Electrical Engineer; An Illustrated Record and Review of Electrical Progress Volume 5

Electrical Engineer; An Illustrated Record and Review of Electrical Progress Volume 5

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This historic book may have numerous typos and missing text. Purchasers can download a free scanned copy of the original book (without typos) from the publisher. Not indexed. Not illustrated. 1890 edition. Excerpt: ...to break the insulation and thus increase the danger of accident, and the possibility of the conductor being reached by occupants of offices or flats is greatly diminished. The objection to an iron staple over a heavy wire or cable is that sooner or later the weight of the conductor will sag, weakening the insulation, if not cutting it through completely. The wooden cleat is scarcely better. Experience has shown that upon a line where such cleats are used, the retention of moisture by the wood is almost certain to weaken that point, so that when a ground is developed elsewhere, adding to the strain already existing, the cleat aids materially in the development of the second ground, with its consequent unpleasantness. It costs a little more at the time, but in all such positions the farther we get from the wall or the wood, with air for both ventilation and insulation, the greater the economy in the long run. No inconsiderable expense is sometimes incurred in covering arc light conductors within a building with a neat and ornamental moulding. It is pretty but expensive, when, as in an instance where I was a witness after the fact, an unnoticed leak from an imperfect skylight developed a second ground on a heavy circuit, and the insurance fell short of the damage done. In another instance, where wooden cleats were used to confine a cable in a sidewalk area, grounds were developed in half-a-dozen places almost simultaneously from a very similar cause, and an expensive piece of conductor was ruined. In the first of these two instances painting or even bronzing the wire with varnish bronze would have been sufficiently ornamental, and the porcelain knobs could have been treated similarly. In any event but a few days after a line wire is run through a...show more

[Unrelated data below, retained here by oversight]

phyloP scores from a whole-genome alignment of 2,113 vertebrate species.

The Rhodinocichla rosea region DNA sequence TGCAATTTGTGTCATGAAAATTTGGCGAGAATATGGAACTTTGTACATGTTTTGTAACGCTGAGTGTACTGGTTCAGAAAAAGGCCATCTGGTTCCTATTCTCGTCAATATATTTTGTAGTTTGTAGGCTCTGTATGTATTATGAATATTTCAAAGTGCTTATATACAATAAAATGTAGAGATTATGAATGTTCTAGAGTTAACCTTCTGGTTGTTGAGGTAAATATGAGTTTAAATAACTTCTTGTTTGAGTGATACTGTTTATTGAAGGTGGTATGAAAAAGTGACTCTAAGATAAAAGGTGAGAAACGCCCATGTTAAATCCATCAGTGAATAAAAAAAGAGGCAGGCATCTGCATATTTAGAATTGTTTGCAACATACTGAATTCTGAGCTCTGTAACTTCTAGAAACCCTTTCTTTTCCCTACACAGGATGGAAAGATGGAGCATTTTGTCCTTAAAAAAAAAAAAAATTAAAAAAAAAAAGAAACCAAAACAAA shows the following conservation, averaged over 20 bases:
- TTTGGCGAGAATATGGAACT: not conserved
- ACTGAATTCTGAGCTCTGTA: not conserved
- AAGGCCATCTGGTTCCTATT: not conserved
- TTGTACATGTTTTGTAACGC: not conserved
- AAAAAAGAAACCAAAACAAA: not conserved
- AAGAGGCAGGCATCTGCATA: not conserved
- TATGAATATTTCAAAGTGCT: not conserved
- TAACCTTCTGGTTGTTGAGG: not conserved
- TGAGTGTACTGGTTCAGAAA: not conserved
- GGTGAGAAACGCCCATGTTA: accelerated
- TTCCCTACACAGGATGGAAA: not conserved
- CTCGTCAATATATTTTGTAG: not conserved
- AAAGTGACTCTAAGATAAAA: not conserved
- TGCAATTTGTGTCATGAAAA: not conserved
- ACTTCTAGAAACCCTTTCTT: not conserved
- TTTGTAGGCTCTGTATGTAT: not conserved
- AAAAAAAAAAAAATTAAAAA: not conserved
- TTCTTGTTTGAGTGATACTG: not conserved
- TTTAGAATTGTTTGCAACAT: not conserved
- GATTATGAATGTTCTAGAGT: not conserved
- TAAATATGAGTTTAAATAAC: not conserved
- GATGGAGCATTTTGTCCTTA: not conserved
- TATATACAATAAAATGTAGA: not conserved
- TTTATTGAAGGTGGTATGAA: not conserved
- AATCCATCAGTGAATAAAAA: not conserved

Product details

  • Paperback | 622 pages
  • 189 x 246 x 32mm | 1,093g
  • Rarebooksclub.com
  • Miami Fl, United States
  • English
  • black & white illustrations
  • 123659813X
  • 9781236598134